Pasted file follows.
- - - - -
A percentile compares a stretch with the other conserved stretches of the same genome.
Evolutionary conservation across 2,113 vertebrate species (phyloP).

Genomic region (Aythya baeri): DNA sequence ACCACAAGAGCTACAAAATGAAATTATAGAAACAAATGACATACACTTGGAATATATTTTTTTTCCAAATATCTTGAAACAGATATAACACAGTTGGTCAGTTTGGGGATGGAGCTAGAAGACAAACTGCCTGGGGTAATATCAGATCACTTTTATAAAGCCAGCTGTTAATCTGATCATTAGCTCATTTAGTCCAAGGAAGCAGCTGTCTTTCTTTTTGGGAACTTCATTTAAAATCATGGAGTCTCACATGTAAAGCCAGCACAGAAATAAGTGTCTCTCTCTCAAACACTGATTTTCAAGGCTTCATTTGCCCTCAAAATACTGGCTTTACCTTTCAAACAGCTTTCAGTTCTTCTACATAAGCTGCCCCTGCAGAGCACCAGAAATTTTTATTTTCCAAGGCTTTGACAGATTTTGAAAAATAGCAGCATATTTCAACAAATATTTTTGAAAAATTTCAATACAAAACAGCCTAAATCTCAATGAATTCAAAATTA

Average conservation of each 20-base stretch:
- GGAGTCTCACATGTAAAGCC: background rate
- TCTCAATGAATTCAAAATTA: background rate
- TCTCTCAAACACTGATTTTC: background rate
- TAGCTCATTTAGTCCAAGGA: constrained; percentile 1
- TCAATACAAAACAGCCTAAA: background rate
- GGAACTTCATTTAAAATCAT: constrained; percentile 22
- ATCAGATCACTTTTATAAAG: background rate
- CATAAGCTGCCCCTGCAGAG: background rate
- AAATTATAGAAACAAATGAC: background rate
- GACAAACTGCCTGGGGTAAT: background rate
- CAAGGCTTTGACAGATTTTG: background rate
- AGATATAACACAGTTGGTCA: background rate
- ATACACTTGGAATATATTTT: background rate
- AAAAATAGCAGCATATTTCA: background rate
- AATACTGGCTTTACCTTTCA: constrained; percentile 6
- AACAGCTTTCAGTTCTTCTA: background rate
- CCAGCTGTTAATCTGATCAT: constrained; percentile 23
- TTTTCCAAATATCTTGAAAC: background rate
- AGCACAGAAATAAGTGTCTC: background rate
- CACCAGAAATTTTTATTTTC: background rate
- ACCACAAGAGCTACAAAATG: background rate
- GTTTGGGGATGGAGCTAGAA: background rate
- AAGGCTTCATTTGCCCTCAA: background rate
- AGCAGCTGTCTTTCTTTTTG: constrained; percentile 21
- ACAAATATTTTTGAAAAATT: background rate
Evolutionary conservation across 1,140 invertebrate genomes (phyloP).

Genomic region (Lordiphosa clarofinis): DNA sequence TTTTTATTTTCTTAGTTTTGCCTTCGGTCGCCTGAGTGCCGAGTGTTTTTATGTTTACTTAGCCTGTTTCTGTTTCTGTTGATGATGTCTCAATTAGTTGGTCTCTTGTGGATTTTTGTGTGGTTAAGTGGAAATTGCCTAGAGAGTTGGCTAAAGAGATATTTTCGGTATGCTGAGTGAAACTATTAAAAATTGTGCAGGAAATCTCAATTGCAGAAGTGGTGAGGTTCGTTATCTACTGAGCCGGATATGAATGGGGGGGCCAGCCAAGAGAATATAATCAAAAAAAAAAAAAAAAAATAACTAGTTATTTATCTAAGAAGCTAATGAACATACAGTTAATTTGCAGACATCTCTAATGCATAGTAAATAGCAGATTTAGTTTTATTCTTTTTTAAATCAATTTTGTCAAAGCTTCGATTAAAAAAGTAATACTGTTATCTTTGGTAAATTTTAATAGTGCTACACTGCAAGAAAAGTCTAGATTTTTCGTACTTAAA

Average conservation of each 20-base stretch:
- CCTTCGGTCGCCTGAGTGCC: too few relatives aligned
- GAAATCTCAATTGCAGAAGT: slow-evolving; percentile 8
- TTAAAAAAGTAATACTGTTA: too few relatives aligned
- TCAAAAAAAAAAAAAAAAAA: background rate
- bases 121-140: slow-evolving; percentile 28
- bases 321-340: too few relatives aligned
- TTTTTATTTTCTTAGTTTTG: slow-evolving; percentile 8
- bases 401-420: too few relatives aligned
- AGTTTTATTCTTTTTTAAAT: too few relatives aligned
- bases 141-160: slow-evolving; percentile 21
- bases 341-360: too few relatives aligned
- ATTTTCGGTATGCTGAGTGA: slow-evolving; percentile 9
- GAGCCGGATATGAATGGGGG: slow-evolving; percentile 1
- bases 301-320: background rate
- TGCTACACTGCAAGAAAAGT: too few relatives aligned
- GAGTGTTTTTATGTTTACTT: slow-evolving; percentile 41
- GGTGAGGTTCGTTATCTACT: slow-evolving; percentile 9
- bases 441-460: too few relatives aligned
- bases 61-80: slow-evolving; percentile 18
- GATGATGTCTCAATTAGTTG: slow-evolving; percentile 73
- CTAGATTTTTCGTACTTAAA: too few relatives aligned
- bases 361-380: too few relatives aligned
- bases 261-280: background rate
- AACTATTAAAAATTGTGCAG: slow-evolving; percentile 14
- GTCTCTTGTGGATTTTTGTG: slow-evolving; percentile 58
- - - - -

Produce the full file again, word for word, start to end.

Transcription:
A percentile compares a stretch with the other conserved stretches of the same genome.
Evolutionary conservation across 2,113 vertebrate species (phyloP).

Genomic region (Aythya baeri): DNA sequence ACCACAAGAGCTACAAAATGAAATTATAGAAACAAATGACATACACTTGGAATATATTTTTTTTCCAAATATCTTGAAACAGATATAACACAGTTGGTCAGTTTGGGGATGGAGCTAGAAGACAAACTGCCTGGGGTAATATCAGATCACTTTTATAAAGCCAGCTGTTAATCTGATCATTAGCTCATTTAGTCCAAGGAAGCAGCTGTCTTTCTTTTTGGGAACTTCATTTAAAATCATGGAGTCTCACATGTAAAGCCAGCACAGAAATAAGTGTCTCTCTCTCAAACACTGATTTTCAAGGCTTCATTTGCCCTCAAAATACTGGCTTTACCTTTCAAACAGCTTTCAGTTCTTCTACATAAGCTGCCCCTGCAGAGCACCAGAAATTTTTATTTTCCAAGGCTTTGACAGATTTTGAAAAATAGCAGCATATTTCAACAAATATTTTTGAAAAATTTCAATACAAAACAGCCTAAATCTCAATGAATTCAAAATTA

Average conservation of each 20-base stretch:
- GGAGTCTCACATGTAAAGCC: background rate
- TCTCAATGAATTCAAAATTA: background rate
- TCTCTCAAACACTGATTTTC: background rate
- TAGCTCATTTAGTCCAAGGA: constrained; percentile 1
- TCAATACAAAACAGCCTAAA: background rate
- GGAACTTCATTTAAAATCAT: constrained; percentile 22
- ATCAGATCACTTTTATAAAG: background rate
- CATAAGCTGCCCCTGCAGAG: background rate
- AAATTATAGAAACAAATGAC: background rate
- GACAAACTGCCTGGGGTAAT: background rate
- CAAGGCTTTGACAGATTTTG: background rate
- AGATATAACACAGTTGGTCA: background rate
- ATACACTTGGAATATATTTT: background rate
- AAAAATAGCAGCATATTTCA: background rate
- AATACTGGCTTTACCTTTCA: constrained; percentile 6
- AACAGCTTTCAGTTCTTCTA: background rate
- CCAGCTGTTAATCTGATCAT: constrained; percentile 23
- TTTTCCAAATATCTTGAAAC: background rate
- AGCACAGAAATAAGTGTCTC: background rate
- CACCAGAAATTTTTATTTTC: background rate
- ACCACAAGAGCTACAAAATG: background rate
- GTTTGGGGATGGAGCTAGAA: background rate
- AAGGCTTCATTTGCCCTCAA: background rate
- AGCAGCTGTCTTTCTTTTTG: constrained; percentile 21
- ACAAATATTTTTGAAAAATT: background rate
Evolutionary conservation across 1,140 invertebrate genomes (phyloP).

Genomic region (Lordiphosa clarofinis): DNA sequence TTTTTATTTTCTTAGTTTTGCCTTCGGTCGCCTGAGTGCCGAGTGTTTTTATGTTTACTTAGCCTGTTTCTGTTTCTGTTGATGATGTCTCAATTAGTTGGTCTCTTGTGGATTTTTGTGTGGTTAAGTGGAAATTGCCTAGAGAGTTGGCTAAAGAGATATTTTCGGTATGCTGAGTGAAACTATTAAAAATTGTGCAGGAAATCTCAATTGCAGAAGTGGTGAGGTTCGTTATCTACTGAGCCGGATATGAATGGGGGGGCCAGCCAAGAGAATATAATCAAAAAAAAAAAAAAAAAATAACTAGTTATTTATCTAAGAAGCTAATGAACATACAGTTAATTTGCAGACATCTCTAATGCATAGTAAATAGCAGATTTAGTTTTATTCTTTTTTAAATCAATTTTGTCAAAGCTTCGATTAAAAAAGTAATACTGTTATCTTTGGTAAATTTTAATAGTGCTACACTGCAAGAAAAGTCTAGATTTTTCGTACTTAAA

Average conservation of each 20-base stretch:
- CCTTCGGTCGCCTGAGTGCC: too few relatives aligned
- GAAATCTCAATTGCAGAAGT: slow-evolving; percentile 8
- TTAAAAAAGTAATACTGTTA: too few relatives aligned
- TCAAAAAAAAAAAAAAAAAA: background rate
- bases 121-140: slow-evolving; percentile 28
- bases 321-340: too few relatives aligned
- TTTTTATTTTCTTAGTTTTG: slow-evolving; percentile 8
- bases 401-420: too few relatives aligned
- AGTTTTATTCTTTTTTAAAT: too few relatives aligned
- bases 141-160: slow-evolving; percentile 21
- bases 341-360: too few relatives aligned
- ATTTTCGGTATGCTGAGTGA: slow-evolving; percentile 9
- GAGCCGGATATGAATGGGGG: slow-evolving; percentile 1
- bases 301-320: background rate
- TGCTACACTGCAAGAAAAGT: too few relatives aligned
- GAGTGTTTTTATGTTTACTT: slow-evolving; percentile 41
- GGTGAGGTTCGTTATCTACT: slow-evolving; percentile 9
- bases 441-460: too few relatives aligned
- bases 61-80: slow-evolving; percentile 18
- GATGATGTCTCAATTAGTTG: slow-evolving; percentile 73
- CTAGATTTTTCGTACTTAAA: too few relatives aligned
- bases 361-380: too few relatives aligned
- bases 261-280: background rate
- AACTATTAAAAATTGTGCAG: slow-evolving; percentile 14
- GTCTCTTGTGGATTTTTGTG: slow-evolving; percentile 58